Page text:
Dan--it's still cold in the desert even into March--however,the days can be very pleasant indeed. More than likely, your best bet would be to go to Moab--Arches first to get the "hang of it" and my suggestion would be to head for Canyonlands and "down" as it will be warmer & pleasant whereas being up "high", its still wintry--by all means read before hand if possible, don't over extend yourself as the "desert country" is BIG & be aware of gas & water. The desert will be showing signs of Spring activity by the time you get there--enjoy & tread lightly.
-- Raymond A. Bleesz (email@example.com), February 26, 2001.
I share others comments about the weather in March. It can be very unstable and cold. Try this website for weather trends for Escalante. http://www.weather.com/weather/climatology/USUT0075. Also, I would stay as long as you can. I find my photographs improve with the length time I spend in and area. I recently spent the month of October in India and Nepal. Eight days of that trip were spent in Varanasi and we never spent more than 4 anywhere else. My best images are from Varanasi and right in the area of my hotel. I light of that you may just want to pick someplace and stay put if you only have a week. My preference would be Escalante.
-- Paul Mongillo (firstname.lastname@example.org), February 26, 2001.
I'm stepping into the subject because Escalante was mentioned. I have a friend photographer going to Boulder-Escalante in april. He will not travel far but rather stay within fifty miles from his point de chute. What places would you recommend in that area and what sort of subjects will he find, is it too early for the blooming season?
-- Paul Schilliger (email@example.com), February 26, 2001.
Paul--re: the Escalante------it's a beautiful canyon----very long--I sponsored a 9 day backpacking trip with high school students in the late '70's. My memory has clouded somewhat over time, but my thoughts are the following: it's very remote--on the West side of the river so therefore, more travel & expense---the canyon is wide for the most part, the upper end is somewhat the same, the lower part becomes narrower and possible "dangerous"--if you may recall, a year or so back, 9 to 11 tourists were caught in a flash flood & drowned--I believe that was in the vicinity of Antelope Canyon which is also a major exiting or entering point at the lower end. The Escalante follows the base of the Kaparowits(sp) plateau--the dominant land form which also is a Indian sacred ground & is being dug up for oil/gas--obviously a conflict area--an throw in a few Mormon cattle ranchers to boot. It's also the area where Father Escalante of the Spanish explorers travel most northernly in their travels and also the "Crossing" for the early Mormon explorers westward. A very unique part of the desert! a toute a l'heure! Raymond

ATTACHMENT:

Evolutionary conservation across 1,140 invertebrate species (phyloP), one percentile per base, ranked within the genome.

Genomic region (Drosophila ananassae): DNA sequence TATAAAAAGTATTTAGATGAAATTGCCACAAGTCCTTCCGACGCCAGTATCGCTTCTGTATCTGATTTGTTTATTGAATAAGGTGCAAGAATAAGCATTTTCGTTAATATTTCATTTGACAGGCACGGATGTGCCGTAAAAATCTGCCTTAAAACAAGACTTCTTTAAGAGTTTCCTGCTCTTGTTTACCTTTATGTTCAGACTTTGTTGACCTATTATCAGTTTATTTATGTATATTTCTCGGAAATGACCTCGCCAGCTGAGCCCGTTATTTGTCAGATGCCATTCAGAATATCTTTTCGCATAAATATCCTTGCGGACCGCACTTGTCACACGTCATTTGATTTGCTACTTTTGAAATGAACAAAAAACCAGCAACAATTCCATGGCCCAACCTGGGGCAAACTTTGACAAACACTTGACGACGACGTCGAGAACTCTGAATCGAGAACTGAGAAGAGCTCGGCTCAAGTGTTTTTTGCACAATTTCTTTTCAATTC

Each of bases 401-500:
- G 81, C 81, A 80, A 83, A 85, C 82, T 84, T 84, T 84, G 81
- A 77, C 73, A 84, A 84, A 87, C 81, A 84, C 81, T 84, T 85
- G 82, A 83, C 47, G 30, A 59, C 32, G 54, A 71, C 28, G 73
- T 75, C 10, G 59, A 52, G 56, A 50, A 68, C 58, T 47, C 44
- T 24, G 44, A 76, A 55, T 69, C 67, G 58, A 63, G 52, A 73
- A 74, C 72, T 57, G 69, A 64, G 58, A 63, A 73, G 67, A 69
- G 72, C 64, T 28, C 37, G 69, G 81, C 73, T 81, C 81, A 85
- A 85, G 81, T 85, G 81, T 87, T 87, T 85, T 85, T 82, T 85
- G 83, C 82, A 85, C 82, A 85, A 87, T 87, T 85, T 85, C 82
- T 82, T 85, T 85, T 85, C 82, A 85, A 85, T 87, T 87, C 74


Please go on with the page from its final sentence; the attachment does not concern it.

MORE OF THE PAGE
-- RAymond A. Bleesz (firstname.lastname@example.org), February 27, 2001.
Merci, Raymond, for the historian point de vue! Thanks also for the warning. Yes, one has to be cautious when entering those narrow canyons. Best!
-- Paul Schilliger (email@example.com), February 27, 2001.
After the designation of Escalante-Grand Staircase National Monument, both photographamerica.com and phototraveler.com put out an issue on the monument. You can order back issues. These kind of publications are of great help when you're not familiar with the place, and more detailed and systematic than anything you can collect on the web. phototripusa.com has a great general guide for the Plateau.
-- Q.-Tuan Luong (firstname.lastname@example.org), March 07, 2001.
Thanks, Tuan . Site is even in french too! What a luxury!
-- Paul Schilliger (email@example.com), March 07, 2001.